The Sedona Conference Working Group on Electronic Document Retention and Production has released a Primer on Social Media, 2nd Edition, and it is now available and open for public comment through September 10, 2018. Additionally, there will be a 90-minute webinar on the public comment version for Wednesday, August 8th at 1:00 P.M. EDT. There is a $99 fee for the public. The webinar will be hosted by none other that Ken Withers of the Sedona Conference.
For those who aren’t familiar with the Sedona Conference, it is a 501(c)(3) research and educational institute dedicated to the advanced study of law and policy in the areas of antitrust law, complex litigation, and intellectual property rights. Their stated mission is to “move the law forward in a reasoned and just way” and to that end, they have been very active in the eDiscovery community over the years, most notably for the Sedona Conference Cooperation Proclamation. https://thesedonaconference.org/cooperation-proclamation
I’m glad to see this updated version to their 2012 Primer since “the times, they are a changin’.” This version prominently reflects the new issues that social media has brought to the litigation table, particularly in two areas: digital messaging and the 2015 amendments to the FRCP rules with the subsequent affect those changes had on using social media as evidence.
The primer from 2012 refers to the “hundreds of millions” of people on social media. It’s now billions! That version started off with primarily organizational issues whereas the new Primer wastes no time diving into the heart of new technology issues in discovery and the challenges that the various platforms, particularly messaging applications, bring to the table.
The second major focus is the issue that the changes to the FRCP brought into effect in December of 2015. The Primer specifically addresses the issues surrounding social media disputes and discusses in detail an area that I often address in CLEs, the authentication of social evidence.
Specifically, it discusses assessing whether to preserve, how to request with specificity, how to search for, and how to produce social media evidence, e.g.:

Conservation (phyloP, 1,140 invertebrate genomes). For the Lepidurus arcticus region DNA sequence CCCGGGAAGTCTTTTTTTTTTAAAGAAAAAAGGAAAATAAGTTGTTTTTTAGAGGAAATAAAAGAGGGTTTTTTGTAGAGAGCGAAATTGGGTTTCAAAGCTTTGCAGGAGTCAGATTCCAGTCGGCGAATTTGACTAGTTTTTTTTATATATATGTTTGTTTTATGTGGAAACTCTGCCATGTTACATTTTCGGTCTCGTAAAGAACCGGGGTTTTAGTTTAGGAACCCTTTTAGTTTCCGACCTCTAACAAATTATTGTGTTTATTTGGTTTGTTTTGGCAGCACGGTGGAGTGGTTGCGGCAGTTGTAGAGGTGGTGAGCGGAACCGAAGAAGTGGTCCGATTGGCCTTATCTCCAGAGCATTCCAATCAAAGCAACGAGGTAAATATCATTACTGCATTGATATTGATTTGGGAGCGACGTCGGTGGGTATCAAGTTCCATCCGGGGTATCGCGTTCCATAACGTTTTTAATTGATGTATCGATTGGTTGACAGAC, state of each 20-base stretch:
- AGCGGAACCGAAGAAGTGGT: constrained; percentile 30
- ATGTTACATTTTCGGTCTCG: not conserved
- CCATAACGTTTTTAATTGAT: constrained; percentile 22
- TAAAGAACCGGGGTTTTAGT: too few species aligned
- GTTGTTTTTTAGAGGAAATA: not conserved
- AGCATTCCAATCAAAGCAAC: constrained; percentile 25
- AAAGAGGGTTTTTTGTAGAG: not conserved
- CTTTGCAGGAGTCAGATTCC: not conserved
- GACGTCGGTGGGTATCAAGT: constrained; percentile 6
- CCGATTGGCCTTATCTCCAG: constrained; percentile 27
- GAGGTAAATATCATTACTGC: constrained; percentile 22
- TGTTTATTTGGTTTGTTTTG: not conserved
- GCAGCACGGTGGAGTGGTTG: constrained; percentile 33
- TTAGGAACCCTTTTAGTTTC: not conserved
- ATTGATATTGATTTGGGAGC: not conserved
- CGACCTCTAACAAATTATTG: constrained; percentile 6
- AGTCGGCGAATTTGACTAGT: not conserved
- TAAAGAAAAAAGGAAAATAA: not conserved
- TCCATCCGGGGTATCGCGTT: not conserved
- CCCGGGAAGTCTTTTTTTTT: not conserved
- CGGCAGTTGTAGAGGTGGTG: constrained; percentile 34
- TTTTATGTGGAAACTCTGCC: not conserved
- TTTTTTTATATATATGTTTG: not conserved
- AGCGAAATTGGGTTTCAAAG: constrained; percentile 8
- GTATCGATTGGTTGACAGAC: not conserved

- which social media sources are likely to contain relevant information;
- who has possession, custody, or control of the social media data;
- the date range of discoverable social media content;
- what information is likely to be relevant;
- the value of that information relative to the needs of the case;
- the dynamic nature of the social media and user-generated content;
- reasonable preservation and production formats; and
- confidentiality and privacy concerns related to parties and non-parties.
Many model rules are cited throughout the Primer as well as relevant caselaw. Everything you want to know about proportionality, privacy, requesting social media evidence, who has possession, custody and control and just what is “control.” It also delves into areas such as:
- the details of preserving and collecting social media
- the role cooperation plays
- reasonable steps in dealing with social media
- capturing static images and
- self-collection as opposed to using an application interface.
I also learned from this Primer (at page 325) that it is possible to get an exact native file of collected content of a social media site. And of course, prominent considering the recent Carpenter decision, the Primer discusses the Stored Communications act and the various restrictions. Even though a third party may store your data, it doesn’t mean that a person litigating against you cannot gain access to that data.
Finally, sections on Cross Border Discovery Issues and Ethical Considerations ensure that this Primer is completely up to date with the most recent topics in eDiscovery. And to further guarantee that it stays current, the primer is open for public comment through September 10, 2018 by email to [email protected] and suggestions for improvement are very welcome. After the deadline for public comment has passed, the drafting team will review the public comments and determine what edits are appropriate for the final version.